II. But if it be undiscoverable by man, how does Paul come to know it? To the Corinthian intelligence there seemed but these three ways of learning anything: seeing, hearing, or thinking; and if God's wisdom was attainable by none of these, how was it reached? Paul proceeds to show how he was enabled to "speak" this wisdom. He does this in vers. 10-13, in which his chief affirmations are that the Spirit of God alone knows the mind of God, that this Spirit has been given70 to him to reveal to him God's mind and to enable him to divulge that mind to others in suitable words.

1. The Spirit of God alone knows the mind of God and searches its deep things, just as none but the spirit of man which is in him knows the things of man. "There is in every man a life hidden from all eyes, a world of impressions, anxieties, aspirations, and struggles, of which he alone, in so far as he is a spirit—that is to say, a conscious and personal being—gives account to himself. This inner world is unknown to others, except in so far as he reveals it to them by speech."33   Godet. And if we are baffled often and deceived regarding human character and find ourselves unable to penetrate to the "deep things" of man, to his inmost thoughts and motives, much more is it true that "the deep things" of God are wholly beyond our ken and are only known by the Spirit of God which is in Him. A vague and uncertain guess, possibly not altogether wrong, probably altogether wrong, is all we can attain to.

And still more certainly true is this of God's purposes. Even though you flatter yourself you know a man's nature, you cannot certainly predict his intentions. You cannot anticipate the thoughts of an able man whom you see designing a machine, or planning a building, or conceiving a literary work; you cannot say in what form a vindictive man will wreak his vengeance; nor can you penetrate through the abstracted look of the charitable and read the precise form his bounty will take. Every great work even of man comes upon us by surprise; the various inventions that facilitate business, the new poems, the new books, the new works of art, have never been conceived before. They71 were hidden mysteries until the originating mind disclosed them. And much more were God's intentions and His method of accomplishing inconceivable by any but Himself. What God's purpose was in creating man, what He designed to accomplish through the death of Christ, what was to be the outcome of all human life, and temptation, and struggle—these things were God's secret, known only to the Spirit of God that was in Him.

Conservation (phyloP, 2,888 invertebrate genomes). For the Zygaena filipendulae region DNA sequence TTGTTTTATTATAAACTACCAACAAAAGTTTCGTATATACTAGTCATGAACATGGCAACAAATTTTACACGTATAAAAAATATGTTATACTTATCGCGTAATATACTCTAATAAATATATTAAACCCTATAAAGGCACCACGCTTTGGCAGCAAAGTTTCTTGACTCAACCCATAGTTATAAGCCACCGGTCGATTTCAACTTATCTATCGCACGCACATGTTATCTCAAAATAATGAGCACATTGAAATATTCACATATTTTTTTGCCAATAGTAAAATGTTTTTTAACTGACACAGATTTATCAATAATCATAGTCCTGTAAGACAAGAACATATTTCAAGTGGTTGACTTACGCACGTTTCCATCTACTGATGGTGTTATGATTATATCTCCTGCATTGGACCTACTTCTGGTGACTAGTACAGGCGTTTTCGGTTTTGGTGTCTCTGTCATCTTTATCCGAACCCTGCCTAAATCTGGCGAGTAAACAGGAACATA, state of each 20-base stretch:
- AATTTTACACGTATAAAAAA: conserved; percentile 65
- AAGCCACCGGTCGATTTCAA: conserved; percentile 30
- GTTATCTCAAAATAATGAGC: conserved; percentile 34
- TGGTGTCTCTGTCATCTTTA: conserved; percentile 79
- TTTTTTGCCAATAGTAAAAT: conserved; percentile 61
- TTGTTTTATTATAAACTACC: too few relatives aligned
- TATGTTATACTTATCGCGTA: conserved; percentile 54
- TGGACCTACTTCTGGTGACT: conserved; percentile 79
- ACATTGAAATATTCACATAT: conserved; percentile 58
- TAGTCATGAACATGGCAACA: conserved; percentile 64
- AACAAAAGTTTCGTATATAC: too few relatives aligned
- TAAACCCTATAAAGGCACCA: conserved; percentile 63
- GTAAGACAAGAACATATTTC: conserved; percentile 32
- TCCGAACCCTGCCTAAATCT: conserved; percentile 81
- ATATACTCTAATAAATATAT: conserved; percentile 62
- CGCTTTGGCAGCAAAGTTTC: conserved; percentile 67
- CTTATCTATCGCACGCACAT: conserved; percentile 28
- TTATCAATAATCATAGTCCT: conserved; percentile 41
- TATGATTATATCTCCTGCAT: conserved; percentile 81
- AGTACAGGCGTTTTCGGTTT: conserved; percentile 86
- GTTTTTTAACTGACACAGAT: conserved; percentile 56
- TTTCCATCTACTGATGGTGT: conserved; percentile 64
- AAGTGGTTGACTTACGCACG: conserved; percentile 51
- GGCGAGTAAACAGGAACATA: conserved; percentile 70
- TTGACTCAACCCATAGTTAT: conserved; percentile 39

2. This Spirit, Paul declares, was given to him, and revealed to him God's purposes, "the things which are freely given to us of God." He had received "not the spirit of the world," which would have enabled him only to theorize, and speculate, and create another "wisdom of this world;" but he had received "the Spirit which is of God," and this Spirit had revealed to him "the things which God hath prepared for them that love Him."

We may think of revelation either as the act of God or as it is received by man. God reveals Himself in all He does, as man discloses his character in all he does. With God's first act therefore in the remotest past revelation began. As yet there was none to receive the knowledge of God, but God showed His nature and His purpose as soon as He began to do anything. And this revelation of Himself has continued ever since. In the world around us and the earth on which we live God reveals Himself; "the things which are made," as Paul says, "give us clearly to see and understand the invisible things of God, His unseen nature, from the creation of the world." Still more fully is God's nature revealed in man: in conscience, distinguishing between right and wrong; in the spirit craving fellowship with the Eternal. In the history72 of nations, and especially in the history of that nation which founded itself upon its idea of God, He revealed Himself. By guiding it, by delivering it from Egypt, by punishing it, God made Himself known to Israel. And at length in Jesus Christ God gave the fullest possible manifestation of Himself. The veil was entirely lifted, and God came as much as possible into free intercourse with His creatures. He put Himself within reach of our knowledge.